Secondly, empirical results have demonstrated that firms rank taxation as among the most severe obstacles to the long-term success of their enterprises. Likely, the shops in Nepal (if formalized) face a disproportionate burden from tax in comparison to larger firms. Those with turn over greater than 2 million rupees or income greater than two hundred thousand rupees are eligible to pay VAT tax of 13% and Corporate tax rate for Private Limited Co., Limited Co., Partnership Firm in the retail sector – a total of 25%. In many cases, not having books or audited accounts may result into the amount of tax to be paid being established by the tax official based his judgment, making use of a variety of indicators, including the observed standard of living of the entrepreneur. This might result in very high tax rates for enterprises.

Thirdly, there are standards that shops have to abide by. As much as the shops would be willing to do so in the light of protection of consumer rights, here too, the inability to bring in efficient intervention leads to losses on the part of the shop owners.

With problems as such to be encountered in terms of wishing to bring the shop into the formal stream, it seems that it is in the light of their own well-being that most decide to cling to their informal operations. Until and unless the aforementioned hurdles are done away with, the shops will remain informal because being so has more incentives than choosing to be otherwise.

Anita Krishnan

About Anita Krishnan

Krishnan holds dual degrees--in law and sociology. Currently, she works as a Research Associate at Samriddhi, The Prosperity Foundation.

Published by:

So why don’t kirana pasals grow? – One finding

m_IMG_6776Ever noticed how the ubiquitous Kirana Pasals (mom-and-pop stores), always stay put, selling the same things, retaining the same size, same location for years and years, never growing into some mini-marts or the likes? One needs very little capital and the stores can be operated without much expertise in management or technology making it a luring business for the lower and middle class families. But despite toiling for over 14 hours a day, year in and year out, they just don’t seem to grow. Turns out, registration, which is the first step towards gaining a legal status for any enterprise is one of the contributing factors.

In Nepal, Kirana Pasals fall under the purview of fifteen different Acts and six government agencies. These stores need to be registered at four different institutions – municipality or VDC, Ministry of Commerce and Supplies, Ministry of Industry and Ministry of Finance. Ambiguous drafting of laws and regulations complimented by lack of easy access to the information pertaining to these statutory requirements results in huge costs in terms of financial resources, time and energy. Given the volume of business that these stores carry out and the access to information, figuring out the range of approvals and documentations required to operate under full compliance of these central, regional and local laws becomes costly. The related authorities do not share the information on registration of a kirana pasal with each other, therefore requiring an entrepreneur to deal with each institution separately.

When people open up an enterprise, there is a propensity to grow. Some entrepreneurs voluntarily and some without knowing all regulatory compliances, however, end up operating in the informal environment. Growth in kirana pasals means making a transition into a bigger store, preferably a mini-mart, selling imported goods, hiring employees, using modern technologies and so on. To be able to deliver these services, entrepreneurs need to invest additional capital. Therefore, growth in this business means having easy access to finance. The very fact that these entrepreneurs operate informally bars them from accessing finance. As a result, they cannot grow. Growth for informal enterprises also means that they become more visible to monitoring institutions and this provides perfect disincentive to not grow beyond a certain size.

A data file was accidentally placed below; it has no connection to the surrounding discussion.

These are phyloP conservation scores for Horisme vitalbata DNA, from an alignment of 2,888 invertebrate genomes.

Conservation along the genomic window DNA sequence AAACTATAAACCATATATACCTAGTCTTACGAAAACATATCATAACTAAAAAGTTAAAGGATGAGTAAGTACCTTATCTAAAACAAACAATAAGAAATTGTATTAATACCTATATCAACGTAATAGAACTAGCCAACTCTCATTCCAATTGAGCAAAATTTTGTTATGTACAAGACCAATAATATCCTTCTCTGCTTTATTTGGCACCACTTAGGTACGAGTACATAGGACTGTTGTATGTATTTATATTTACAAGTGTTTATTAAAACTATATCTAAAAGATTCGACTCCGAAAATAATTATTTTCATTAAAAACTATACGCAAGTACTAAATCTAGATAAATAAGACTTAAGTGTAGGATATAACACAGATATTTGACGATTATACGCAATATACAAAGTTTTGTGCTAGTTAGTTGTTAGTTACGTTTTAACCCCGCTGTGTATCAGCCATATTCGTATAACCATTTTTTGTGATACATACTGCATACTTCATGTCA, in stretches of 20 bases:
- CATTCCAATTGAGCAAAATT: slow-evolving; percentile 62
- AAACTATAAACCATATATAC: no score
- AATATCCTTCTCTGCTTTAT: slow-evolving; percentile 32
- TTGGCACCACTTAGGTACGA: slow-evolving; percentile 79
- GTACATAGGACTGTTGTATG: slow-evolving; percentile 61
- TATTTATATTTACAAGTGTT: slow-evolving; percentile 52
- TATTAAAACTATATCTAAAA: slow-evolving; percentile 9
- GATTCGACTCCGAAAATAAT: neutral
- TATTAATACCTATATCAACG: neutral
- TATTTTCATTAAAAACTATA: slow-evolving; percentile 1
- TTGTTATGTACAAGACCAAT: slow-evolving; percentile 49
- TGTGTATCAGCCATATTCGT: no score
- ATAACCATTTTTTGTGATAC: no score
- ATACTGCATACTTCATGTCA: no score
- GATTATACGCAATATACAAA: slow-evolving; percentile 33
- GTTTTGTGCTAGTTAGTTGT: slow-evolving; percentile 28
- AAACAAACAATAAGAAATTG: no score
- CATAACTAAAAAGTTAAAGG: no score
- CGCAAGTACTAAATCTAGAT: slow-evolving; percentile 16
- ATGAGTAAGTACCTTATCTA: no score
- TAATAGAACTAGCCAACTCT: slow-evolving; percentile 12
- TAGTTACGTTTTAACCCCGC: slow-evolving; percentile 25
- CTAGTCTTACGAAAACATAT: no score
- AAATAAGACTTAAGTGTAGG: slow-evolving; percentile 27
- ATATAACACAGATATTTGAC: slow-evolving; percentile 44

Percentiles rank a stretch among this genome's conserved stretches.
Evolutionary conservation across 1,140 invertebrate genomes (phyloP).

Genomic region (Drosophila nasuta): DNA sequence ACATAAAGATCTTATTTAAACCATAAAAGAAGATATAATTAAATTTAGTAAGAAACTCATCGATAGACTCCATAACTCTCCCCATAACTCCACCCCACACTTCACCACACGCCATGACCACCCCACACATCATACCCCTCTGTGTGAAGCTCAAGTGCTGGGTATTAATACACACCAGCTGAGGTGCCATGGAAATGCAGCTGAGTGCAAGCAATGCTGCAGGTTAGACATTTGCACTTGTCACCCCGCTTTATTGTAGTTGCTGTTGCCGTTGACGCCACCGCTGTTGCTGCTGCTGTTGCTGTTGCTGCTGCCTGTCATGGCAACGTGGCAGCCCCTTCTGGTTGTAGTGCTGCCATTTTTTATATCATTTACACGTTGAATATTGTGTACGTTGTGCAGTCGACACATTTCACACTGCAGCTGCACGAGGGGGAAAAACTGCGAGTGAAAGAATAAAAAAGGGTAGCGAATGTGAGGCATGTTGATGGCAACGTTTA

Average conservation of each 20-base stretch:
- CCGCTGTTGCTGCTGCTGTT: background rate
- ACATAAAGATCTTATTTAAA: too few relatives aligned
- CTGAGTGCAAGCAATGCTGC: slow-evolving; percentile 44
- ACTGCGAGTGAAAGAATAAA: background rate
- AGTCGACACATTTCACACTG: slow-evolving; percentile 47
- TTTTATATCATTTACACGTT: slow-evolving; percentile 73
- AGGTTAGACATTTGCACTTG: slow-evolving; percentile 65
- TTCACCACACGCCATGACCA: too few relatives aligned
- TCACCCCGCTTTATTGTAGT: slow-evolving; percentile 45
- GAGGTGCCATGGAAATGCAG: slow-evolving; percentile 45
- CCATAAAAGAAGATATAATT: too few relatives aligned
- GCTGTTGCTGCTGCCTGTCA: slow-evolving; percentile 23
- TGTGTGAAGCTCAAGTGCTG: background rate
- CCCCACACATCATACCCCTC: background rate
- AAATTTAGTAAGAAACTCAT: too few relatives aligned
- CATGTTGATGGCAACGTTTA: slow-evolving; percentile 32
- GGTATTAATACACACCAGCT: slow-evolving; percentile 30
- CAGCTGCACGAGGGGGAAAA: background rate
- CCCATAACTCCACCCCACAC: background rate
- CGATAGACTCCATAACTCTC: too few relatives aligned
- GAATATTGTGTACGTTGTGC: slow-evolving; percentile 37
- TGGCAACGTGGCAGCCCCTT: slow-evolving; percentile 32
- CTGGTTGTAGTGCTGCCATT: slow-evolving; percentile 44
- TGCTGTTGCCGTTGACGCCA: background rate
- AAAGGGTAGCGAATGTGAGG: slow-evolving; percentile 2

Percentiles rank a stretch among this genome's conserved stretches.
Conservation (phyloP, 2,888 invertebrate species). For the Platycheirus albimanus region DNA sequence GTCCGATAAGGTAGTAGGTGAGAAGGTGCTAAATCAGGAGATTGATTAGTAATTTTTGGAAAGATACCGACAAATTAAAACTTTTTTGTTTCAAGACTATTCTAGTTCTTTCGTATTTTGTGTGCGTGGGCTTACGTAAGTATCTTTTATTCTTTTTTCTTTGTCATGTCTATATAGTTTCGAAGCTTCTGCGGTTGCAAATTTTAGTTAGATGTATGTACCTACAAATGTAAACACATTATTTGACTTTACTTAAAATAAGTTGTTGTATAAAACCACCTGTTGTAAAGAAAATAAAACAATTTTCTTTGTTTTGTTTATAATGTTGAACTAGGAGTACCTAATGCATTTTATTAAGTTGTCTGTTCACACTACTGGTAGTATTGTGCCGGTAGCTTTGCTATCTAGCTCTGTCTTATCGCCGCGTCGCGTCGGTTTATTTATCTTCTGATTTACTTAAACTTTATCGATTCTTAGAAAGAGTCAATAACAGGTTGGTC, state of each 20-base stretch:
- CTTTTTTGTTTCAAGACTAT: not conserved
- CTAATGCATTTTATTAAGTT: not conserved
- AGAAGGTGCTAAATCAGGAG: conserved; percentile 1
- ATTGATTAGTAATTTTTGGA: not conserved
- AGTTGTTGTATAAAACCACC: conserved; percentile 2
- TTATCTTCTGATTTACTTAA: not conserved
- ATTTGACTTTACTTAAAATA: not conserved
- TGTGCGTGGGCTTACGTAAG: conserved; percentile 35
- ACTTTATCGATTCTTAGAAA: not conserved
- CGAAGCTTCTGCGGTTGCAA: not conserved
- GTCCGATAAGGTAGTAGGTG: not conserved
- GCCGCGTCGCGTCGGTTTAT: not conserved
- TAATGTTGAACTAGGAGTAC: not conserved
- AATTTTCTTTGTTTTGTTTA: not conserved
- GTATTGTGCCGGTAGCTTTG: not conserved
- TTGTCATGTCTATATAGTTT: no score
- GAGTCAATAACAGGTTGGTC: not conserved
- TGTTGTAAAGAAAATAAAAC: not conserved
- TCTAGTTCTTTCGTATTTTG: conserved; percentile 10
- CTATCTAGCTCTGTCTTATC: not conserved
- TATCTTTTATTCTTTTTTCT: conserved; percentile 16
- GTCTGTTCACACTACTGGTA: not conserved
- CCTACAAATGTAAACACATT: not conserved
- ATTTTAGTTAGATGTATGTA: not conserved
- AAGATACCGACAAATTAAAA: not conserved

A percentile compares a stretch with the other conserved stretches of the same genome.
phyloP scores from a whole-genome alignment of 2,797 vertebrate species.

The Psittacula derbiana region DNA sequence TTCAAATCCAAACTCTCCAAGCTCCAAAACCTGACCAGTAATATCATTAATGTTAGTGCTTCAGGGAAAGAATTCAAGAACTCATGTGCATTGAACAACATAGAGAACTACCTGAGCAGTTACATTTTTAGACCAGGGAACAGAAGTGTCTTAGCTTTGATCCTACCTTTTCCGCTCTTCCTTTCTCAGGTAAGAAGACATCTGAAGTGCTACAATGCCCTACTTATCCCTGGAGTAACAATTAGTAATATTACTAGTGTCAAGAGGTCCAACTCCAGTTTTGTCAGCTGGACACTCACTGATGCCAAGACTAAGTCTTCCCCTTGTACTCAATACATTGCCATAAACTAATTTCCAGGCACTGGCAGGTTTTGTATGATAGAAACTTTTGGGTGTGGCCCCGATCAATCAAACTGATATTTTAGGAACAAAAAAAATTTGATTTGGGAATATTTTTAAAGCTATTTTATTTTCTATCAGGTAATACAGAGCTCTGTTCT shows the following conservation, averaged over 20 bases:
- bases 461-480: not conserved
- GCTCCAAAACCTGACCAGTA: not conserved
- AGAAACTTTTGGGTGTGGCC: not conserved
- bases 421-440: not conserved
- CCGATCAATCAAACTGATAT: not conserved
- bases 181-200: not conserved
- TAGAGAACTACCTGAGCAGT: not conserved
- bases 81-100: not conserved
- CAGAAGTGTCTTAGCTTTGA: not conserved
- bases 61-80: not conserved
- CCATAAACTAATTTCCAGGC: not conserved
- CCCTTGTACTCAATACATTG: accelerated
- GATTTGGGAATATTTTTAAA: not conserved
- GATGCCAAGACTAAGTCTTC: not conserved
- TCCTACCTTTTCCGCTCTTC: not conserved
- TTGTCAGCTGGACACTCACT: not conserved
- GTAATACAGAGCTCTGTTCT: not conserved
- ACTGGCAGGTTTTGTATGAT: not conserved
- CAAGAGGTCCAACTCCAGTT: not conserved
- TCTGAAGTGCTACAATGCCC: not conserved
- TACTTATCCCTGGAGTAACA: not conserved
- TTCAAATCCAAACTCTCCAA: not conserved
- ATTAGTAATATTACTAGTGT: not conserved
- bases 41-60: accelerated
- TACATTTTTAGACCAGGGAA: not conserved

World over, Kirana Pasals have contributed largely to mobilizing human resource, availing several vital goods to local markets, fostering competition and reducing the income and social inequalities. At a time when brain-drain has been popularly viewed as a major hindrance to Nepal’s growth, kirana pasals signify entrepreneurial spirit in people. But operating under informal environment means that these enterprises cannot grow; their property rights cannot be secured by the law; they cannot access finance and can never rise above subsistence. Big informal economy also means that the country loses out on garnering domestic revenue. Something as simple as registering the store poses serious challenges to the formalization and expansion of the business itself.

The best move in favor of these entrepreneurs would be, then, to shorten the registration process. While we have been clamoring for one-window policy for foreign investments, the same could be applied for kirana pasals – go to one office in town, submit your application and you are formalized and good to go. All the institutions whose purview the kirana pasals fall under need to develop a mechanism of sharing information between themselves as they have better understanding of the regulations. Less cumbersome regulatory procedures incentivizes micro and small entrepreneurs to join the formal economy thus opening up an avenue for them to grow.

Akash Shrestha

About Akash Shrestha

Akash Shrestha is Coordinator of the Research Department at Samriddhi, The Prosperity Foundation where his focus areas are petroleum trade and public enterprises. He also writes newspaper articles, blogs and radio capsules, based on the findings of the studies conducted by The Foundation.

Published by: